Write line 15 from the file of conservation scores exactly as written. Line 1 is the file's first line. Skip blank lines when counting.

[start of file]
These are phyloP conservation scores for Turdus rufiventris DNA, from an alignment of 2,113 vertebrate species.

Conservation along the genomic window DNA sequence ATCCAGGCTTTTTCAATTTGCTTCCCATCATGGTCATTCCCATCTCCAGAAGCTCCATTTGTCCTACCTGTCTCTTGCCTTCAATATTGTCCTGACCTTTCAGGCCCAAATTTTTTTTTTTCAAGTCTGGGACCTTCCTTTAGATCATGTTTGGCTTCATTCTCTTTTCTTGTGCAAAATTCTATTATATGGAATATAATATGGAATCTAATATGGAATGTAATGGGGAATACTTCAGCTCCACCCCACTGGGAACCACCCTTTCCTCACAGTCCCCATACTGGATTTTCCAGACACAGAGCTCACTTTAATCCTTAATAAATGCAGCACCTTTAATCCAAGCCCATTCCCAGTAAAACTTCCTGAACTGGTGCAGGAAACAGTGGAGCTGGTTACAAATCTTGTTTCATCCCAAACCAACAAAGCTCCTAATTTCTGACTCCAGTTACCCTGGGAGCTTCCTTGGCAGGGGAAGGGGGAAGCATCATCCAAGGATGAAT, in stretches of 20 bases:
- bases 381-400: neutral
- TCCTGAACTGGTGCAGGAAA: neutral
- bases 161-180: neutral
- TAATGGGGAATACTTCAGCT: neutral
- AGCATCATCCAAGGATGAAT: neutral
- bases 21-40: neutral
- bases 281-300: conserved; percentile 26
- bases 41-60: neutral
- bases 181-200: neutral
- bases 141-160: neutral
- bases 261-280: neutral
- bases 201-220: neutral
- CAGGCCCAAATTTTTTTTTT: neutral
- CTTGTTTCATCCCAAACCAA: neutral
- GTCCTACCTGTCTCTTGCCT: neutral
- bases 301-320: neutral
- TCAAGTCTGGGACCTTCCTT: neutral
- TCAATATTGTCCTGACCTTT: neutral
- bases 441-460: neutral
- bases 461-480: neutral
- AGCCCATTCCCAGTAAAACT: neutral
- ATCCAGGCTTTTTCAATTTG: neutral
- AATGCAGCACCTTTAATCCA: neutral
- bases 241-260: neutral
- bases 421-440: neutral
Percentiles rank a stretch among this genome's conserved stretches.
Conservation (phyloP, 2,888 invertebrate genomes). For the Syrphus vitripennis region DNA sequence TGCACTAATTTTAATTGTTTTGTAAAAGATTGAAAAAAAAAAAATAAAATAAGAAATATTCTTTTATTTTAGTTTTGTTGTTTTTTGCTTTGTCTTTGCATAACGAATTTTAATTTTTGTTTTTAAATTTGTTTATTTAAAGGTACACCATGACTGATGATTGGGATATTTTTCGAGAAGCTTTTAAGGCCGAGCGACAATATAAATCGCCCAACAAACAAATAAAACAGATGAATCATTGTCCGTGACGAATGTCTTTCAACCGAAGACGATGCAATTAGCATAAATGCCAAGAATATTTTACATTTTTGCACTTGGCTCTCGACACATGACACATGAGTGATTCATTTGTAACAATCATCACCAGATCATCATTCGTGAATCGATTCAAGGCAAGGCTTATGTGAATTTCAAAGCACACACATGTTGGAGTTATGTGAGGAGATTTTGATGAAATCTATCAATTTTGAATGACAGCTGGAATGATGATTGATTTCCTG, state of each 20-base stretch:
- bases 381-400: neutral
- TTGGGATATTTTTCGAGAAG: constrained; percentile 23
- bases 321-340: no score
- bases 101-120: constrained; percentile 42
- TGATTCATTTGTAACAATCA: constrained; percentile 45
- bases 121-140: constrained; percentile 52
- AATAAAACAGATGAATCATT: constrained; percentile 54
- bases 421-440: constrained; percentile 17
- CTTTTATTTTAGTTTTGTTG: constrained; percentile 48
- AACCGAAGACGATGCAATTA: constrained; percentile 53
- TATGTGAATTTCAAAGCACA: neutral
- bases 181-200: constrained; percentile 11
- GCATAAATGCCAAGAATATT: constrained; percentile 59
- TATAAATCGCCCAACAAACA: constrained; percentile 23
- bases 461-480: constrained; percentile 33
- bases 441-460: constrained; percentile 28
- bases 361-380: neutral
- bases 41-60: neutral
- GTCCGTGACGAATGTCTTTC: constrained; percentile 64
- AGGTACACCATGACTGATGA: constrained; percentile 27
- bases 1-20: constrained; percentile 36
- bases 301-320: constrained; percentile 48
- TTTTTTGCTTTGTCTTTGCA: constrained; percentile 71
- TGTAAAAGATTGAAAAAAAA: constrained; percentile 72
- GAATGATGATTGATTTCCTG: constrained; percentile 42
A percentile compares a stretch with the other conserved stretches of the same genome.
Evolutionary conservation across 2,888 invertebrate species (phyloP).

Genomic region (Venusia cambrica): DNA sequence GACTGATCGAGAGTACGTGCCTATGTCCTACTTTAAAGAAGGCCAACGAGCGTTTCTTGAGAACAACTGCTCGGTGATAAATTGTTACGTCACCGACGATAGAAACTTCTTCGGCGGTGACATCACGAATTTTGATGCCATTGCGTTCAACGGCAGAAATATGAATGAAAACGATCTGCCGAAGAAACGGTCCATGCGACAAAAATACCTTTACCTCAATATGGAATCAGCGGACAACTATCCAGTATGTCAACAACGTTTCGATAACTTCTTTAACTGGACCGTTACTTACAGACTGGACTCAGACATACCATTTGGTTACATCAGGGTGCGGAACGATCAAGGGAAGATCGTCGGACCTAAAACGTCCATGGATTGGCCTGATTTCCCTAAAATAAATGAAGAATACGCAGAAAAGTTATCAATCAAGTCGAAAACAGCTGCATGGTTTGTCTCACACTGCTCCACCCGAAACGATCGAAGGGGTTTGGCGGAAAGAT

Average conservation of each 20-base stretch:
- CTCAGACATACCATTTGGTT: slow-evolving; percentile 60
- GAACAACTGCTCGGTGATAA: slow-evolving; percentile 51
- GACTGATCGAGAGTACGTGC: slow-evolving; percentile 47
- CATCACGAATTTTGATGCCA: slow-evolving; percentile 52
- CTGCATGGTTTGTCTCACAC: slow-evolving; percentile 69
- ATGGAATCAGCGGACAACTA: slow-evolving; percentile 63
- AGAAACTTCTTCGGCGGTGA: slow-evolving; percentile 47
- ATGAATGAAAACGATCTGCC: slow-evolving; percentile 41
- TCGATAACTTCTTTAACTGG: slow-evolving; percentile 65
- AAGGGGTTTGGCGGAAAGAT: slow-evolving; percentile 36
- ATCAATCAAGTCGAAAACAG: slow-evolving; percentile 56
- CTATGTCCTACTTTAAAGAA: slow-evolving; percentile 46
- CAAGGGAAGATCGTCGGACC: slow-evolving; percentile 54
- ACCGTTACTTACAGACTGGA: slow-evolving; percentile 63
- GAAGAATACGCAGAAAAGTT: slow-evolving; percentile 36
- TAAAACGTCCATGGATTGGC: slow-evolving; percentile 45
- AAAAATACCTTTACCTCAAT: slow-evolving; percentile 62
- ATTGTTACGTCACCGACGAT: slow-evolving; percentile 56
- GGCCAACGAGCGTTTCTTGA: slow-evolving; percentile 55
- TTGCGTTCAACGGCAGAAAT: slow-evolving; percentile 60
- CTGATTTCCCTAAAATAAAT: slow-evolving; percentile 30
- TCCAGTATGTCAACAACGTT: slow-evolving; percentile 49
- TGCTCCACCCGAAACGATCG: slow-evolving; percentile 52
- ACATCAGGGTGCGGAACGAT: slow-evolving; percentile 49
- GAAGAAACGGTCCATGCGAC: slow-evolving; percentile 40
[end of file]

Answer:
- CAGGCCCAAATTTTTTTTTT: neutral